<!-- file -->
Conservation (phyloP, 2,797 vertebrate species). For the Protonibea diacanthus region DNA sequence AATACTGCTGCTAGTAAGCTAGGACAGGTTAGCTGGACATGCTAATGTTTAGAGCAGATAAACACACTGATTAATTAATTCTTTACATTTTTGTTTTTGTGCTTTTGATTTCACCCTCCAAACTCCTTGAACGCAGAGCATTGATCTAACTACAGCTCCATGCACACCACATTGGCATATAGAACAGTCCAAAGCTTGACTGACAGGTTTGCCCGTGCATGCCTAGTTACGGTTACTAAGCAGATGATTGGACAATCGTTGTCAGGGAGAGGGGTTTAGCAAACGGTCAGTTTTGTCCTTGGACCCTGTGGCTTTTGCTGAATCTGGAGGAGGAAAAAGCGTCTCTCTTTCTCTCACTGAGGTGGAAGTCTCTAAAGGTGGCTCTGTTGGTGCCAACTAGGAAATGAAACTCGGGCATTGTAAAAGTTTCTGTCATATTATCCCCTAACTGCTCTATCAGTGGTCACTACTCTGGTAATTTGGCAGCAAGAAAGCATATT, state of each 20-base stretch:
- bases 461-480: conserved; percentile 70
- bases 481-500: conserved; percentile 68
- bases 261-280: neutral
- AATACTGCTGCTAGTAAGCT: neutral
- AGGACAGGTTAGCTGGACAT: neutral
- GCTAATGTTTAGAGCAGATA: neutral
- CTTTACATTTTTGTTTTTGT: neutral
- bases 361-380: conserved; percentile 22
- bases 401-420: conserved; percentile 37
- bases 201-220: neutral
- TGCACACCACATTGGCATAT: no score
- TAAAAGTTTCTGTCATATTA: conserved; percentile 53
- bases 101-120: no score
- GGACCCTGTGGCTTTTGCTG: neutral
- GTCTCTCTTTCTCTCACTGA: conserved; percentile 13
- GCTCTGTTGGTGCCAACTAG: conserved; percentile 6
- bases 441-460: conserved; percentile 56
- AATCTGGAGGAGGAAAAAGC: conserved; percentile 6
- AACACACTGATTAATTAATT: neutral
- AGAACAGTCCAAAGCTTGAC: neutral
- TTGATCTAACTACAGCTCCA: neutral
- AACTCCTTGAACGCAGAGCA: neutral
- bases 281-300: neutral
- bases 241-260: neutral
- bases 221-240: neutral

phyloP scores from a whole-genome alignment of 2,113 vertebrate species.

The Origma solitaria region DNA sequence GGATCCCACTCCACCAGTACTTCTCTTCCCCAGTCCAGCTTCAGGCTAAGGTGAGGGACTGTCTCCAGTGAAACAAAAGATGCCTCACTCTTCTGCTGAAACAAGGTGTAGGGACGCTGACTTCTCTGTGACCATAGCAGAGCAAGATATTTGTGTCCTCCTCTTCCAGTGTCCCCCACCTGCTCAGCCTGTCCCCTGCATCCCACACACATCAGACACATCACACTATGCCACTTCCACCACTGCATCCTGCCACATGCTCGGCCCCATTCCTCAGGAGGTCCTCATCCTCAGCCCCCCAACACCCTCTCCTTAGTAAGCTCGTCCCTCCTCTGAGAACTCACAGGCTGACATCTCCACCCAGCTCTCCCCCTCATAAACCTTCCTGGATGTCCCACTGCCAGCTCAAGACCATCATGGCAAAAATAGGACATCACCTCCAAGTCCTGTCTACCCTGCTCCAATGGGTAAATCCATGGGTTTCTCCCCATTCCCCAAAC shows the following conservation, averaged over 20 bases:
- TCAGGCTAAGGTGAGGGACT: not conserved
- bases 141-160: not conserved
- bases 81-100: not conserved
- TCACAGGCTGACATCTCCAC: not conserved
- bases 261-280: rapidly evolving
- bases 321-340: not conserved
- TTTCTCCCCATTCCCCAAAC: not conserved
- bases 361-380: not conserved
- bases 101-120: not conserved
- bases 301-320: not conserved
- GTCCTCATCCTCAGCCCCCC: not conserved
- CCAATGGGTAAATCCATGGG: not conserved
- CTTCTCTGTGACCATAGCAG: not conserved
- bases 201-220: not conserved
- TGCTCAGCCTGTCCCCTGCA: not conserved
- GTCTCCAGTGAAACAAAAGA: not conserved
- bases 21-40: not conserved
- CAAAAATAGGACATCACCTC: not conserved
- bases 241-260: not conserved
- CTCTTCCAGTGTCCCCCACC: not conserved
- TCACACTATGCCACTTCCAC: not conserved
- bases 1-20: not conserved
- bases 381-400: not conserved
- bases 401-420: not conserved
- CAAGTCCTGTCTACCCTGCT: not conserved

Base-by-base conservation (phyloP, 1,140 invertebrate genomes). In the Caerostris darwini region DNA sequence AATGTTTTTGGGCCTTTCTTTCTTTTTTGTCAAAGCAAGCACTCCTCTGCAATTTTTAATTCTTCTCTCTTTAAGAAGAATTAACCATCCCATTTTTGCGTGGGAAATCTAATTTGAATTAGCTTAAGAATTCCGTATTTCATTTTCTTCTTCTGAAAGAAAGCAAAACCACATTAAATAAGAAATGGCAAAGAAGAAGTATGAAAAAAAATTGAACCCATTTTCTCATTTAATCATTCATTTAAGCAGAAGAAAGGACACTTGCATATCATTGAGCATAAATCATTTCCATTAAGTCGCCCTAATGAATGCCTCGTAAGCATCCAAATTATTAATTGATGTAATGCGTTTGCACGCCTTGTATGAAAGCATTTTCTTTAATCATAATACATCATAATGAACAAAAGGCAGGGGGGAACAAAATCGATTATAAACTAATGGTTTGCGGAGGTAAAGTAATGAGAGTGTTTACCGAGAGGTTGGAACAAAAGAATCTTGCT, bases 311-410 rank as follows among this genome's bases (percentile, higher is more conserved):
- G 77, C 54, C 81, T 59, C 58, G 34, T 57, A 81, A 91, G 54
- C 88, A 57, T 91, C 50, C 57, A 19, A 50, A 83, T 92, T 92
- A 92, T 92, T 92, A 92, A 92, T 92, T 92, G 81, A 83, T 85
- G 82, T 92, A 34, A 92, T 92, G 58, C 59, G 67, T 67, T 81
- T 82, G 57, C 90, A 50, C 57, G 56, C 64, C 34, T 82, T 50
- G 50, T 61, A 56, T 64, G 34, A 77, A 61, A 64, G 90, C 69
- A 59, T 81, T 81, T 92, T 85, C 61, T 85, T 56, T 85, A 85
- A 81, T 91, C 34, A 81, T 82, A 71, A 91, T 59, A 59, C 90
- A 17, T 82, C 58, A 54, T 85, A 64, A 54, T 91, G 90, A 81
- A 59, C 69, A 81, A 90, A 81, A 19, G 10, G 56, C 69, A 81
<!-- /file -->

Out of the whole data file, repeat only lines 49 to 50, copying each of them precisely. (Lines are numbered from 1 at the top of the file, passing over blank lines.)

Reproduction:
- TCACACTATGCCACTTCCAC: not conserved
- bases 1-20: not conserved